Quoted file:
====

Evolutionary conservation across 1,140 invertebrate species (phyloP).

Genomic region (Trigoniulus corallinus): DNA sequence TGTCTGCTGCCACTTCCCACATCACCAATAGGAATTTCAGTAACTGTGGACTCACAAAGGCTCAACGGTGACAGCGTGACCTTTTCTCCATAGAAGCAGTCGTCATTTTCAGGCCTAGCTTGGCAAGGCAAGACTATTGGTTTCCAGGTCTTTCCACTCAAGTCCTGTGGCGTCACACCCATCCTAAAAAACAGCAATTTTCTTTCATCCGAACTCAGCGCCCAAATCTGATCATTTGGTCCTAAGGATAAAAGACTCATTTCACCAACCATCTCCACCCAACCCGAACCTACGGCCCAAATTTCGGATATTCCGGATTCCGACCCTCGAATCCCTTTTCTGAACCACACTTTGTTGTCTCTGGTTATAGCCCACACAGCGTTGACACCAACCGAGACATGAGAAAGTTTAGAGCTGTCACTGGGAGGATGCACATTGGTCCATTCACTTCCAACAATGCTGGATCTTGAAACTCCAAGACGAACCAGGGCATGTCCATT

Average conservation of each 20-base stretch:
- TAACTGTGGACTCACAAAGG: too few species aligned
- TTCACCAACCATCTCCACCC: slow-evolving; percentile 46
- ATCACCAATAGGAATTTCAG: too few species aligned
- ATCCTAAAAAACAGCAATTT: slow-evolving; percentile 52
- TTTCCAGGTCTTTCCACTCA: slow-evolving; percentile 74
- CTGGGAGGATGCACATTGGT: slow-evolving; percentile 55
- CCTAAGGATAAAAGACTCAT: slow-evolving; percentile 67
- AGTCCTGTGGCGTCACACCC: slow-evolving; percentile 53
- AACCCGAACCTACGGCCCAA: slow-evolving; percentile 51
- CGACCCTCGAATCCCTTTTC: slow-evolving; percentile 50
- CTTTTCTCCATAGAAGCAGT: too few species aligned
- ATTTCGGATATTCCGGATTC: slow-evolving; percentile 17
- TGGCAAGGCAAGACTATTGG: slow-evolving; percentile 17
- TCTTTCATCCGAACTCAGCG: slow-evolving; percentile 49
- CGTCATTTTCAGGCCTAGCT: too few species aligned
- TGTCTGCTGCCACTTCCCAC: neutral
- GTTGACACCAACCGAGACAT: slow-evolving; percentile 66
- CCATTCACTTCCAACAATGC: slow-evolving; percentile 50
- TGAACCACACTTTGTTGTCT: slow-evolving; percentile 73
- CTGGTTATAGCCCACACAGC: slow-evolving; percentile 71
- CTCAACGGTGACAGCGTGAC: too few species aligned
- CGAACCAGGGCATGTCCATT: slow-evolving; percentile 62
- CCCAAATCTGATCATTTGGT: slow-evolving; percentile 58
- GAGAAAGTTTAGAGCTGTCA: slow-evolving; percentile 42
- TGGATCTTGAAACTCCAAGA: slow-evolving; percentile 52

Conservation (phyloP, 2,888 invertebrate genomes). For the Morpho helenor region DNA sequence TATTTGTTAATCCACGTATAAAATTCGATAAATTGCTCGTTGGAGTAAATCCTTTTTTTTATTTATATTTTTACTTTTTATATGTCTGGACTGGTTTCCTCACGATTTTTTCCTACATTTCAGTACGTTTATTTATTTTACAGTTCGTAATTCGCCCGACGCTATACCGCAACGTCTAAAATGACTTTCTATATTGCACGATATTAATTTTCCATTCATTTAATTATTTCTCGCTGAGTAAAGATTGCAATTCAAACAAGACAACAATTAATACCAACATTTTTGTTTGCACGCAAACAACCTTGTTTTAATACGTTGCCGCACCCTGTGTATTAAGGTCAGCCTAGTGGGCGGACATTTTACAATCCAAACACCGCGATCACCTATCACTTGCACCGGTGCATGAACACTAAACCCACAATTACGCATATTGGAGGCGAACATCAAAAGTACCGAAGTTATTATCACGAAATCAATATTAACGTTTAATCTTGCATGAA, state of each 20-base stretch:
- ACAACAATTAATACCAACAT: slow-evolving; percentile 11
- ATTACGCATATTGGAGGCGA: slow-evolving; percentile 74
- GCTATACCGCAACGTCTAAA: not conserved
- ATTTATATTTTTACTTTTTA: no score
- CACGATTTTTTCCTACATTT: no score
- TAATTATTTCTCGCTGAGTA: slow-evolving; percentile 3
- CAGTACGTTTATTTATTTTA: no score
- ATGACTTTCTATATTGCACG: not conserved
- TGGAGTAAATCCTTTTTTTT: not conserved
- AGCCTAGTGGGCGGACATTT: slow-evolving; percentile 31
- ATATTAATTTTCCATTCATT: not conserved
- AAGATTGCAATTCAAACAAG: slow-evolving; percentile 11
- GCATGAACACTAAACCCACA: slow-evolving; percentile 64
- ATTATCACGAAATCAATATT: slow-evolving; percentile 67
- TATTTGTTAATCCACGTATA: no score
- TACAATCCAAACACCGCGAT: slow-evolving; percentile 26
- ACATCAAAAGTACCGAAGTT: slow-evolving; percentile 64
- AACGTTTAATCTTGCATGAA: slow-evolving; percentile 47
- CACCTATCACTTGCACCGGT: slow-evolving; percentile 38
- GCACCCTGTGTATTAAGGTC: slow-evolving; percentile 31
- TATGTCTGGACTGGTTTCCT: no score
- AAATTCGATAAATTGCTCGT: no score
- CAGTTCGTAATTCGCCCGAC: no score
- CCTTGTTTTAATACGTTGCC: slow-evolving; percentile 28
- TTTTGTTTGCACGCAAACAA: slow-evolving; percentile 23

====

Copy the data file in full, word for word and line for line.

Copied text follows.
Evolutionary conservation across 1,140 invertebrate species (phyloP).

Genomic region (Trigoniulus corallinus): DNA sequence TGTCTGCTGCCACTTCCCACATCACCAATAGGAATTTCAGTAACTGTGGACTCACAAAGGCTCAACGGTGACAGCGTGACCTTTTCTCCATAGAAGCAGTCGTCATTTTCAGGCCTAGCTTGGCAAGGCAAGACTATTGGTTTCCAGGTCTTTCCACTCAAGTCCTGTGGCGTCACACCCATCCTAAAAAACAGCAATTTTCTTTCATCCGAACTCAGCGCCCAAATCTGATCATTTGGTCCTAAGGATAAAAGACTCATTTCACCAACCATCTCCACCCAACCCGAACCTACGGCCCAAATTTCGGATATTCCGGATTCCGACCCTCGAATCCCTTTTCTGAACCACACTTTGTTGTCTCTGGTTATAGCCCACACAGCGTTGACACCAACCGAGACATGAGAAAGTTTAGAGCTGTCACTGGGAGGATGCACATTGGTCCATTCACTTCCAACAATGCTGGATCTTGAAACTCCAAGACGAACCAGGGCATGTCCATT

Average conservation of each 20-base stretch:
- TAACTGTGGACTCACAAAGG: too few species aligned
- TTCACCAACCATCTCCACCC: slow-evolving; percentile 46
- ATCACCAATAGGAATTTCAG: too few species aligned
- ATCCTAAAAAACAGCAATTT: slow-evolving; percentile 52
- TTTCCAGGTCTTTCCACTCA: slow-evolving; percentile 74
- CTGGGAGGATGCACATTGGT: slow-evolving; percentile 55
- CCTAAGGATAAAAGACTCAT: slow-evolving; percentile 67
- AGTCCTGTGGCGTCACACCC: slow-evolving; percentile 53
- AACCCGAACCTACGGCCCAA: slow-evolving; percentile 51
- CGACCCTCGAATCCCTTTTC: slow-evolving; percentile 50
- CTTTTCTCCATAGAAGCAGT: too few species aligned
- ATTTCGGATATTCCGGATTC: slow-evolving; percentile 17
- TGGCAAGGCAAGACTATTGG: slow-evolving; percentile 17
- TCTTTCATCCGAACTCAGCG: slow-evolving; percentile 49
- CGTCATTTTCAGGCCTAGCT: too few species aligned
- TGTCTGCTGCCACTTCCCAC: neutral
- GTTGACACCAACCGAGACAT: slow-evolving; percentile 66
- CCATTCACTTCCAACAATGC: slow-evolving; percentile 50
- TGAACCACACTTTGTTGTCT: slow-evolving; percentile 73
- CTGGTTATAGCCCACACAGC: slow-evolving; percentile 71
- CTCAACGGTGACAGCGTGAC: too few species aligned
- CGAACCAGGGCATGTCCATT: slow-evolving; percentile 62
- CCCAAATCTGATCATTTGGT: slow-evolving; percentile 58
- GAGAAAGTTTAGAGCTGTCA: slow-evolving; percentile 42
- TGGATCTTGAAACTCCAAGA: slow-evolving; percentile 52

Conservation (phyloP, 2,888 invertebrate genomes). For the Morpho helenor region DNA sequence TATTTGTTAATCCACGTATAAAATTCGATAAATTGCTCGTTGGAGTAAATCCTTTTTTTTATTTATATTTTTACTTTTTATATGTCTGGACTGGTTTCCTCACGATTTTTTCCTACATTTCAGTACGTTTATTTATTTTACAGTTCGTAATTCGCCCGACGCTATACCGCAACGTCTAAAATGACTTTCTATATTGCACGATATTAATTTTCCATTCATTTAATTATTTCTCGCTGAGTAAAGATTGCAATTCAAACAAGACAACAATTAATACCAACATTTTTGTTTGCACGCAAACAACCTTGTTTTAATACGTTGCCGCACCCTGTGTATTAAGGTCAGCCTAGTGGGCGGACATTTTACAATCCAAACACCGCGATCACCTATCACTTGCACCGGTGCATGAACACTAAACCCACAATTACGCATATTGGAGGCGAACATCAAAAGTACCGAAGTTATTATCACGAAATCAATATTAACGTTTAATCTTGCATGAA, state of each 20-base stretch:
- ACAACAATTAATACCAACAT: slow-evolving; percentile 11
- ATTACGCATATTGGAGGCGA: slow-evolving; percentile 74
- GCTATACCGCAACGTCTAAA: not conserved
- ATTTATATTTTTACTTTTTA: no score
- CACGATTTTTTCCTACATTT: no score
- TAATTATTTCTCGCTGAGTA: slow-evolving; percentile 3
- CAGTACGTTTATTTATTTTA: no score
- ATGACTTTCTATATTGCACG: not conserved
- TGGAGTAAATCCTTTTTTTT: not conserved
- AGCCTAGTGGGCGGACATTT: slow-evolving; percentile 31
- ATATTAATTTTCCATTCATT: not conserved
- AAGATTGCAATTCAAACAAG: slow-evolving; percentile 11
- GCATGAACACTAAACCCACA: slow-evolving; percentile 64
- ATTATCACGAAATCAATATT: slow-evolving; percentile 67
- TATTTGTTAATCCACGTATA: no score
- TACAATCCAAACACCGCGAT: slow-evolving; percentile 26
- ACATCAAAAGTACCGAAGTT: slow-evolving; percentile 64
- AACGTTTAATCTTGCATGAA: slow-evolving; percentile 47
- CACCTATCACTTGCACCGGT: slow-evolving; percentile 38
- GCACCCTGTGTATTAAGGTC: slow-evolving; percentile 31
- TATGTCTGGACTGGTTTCCT: no score
- AAATTCGATAAATTGCTCGT: no score
- CAGTTCGTAATTCGCCCGAC: no score
- CCTTGTTTTAATACGTTGCC: slow-evolving; percentile 28
- TTTTGTTTGCACGCAAACAA: slow-evolving; percentile 23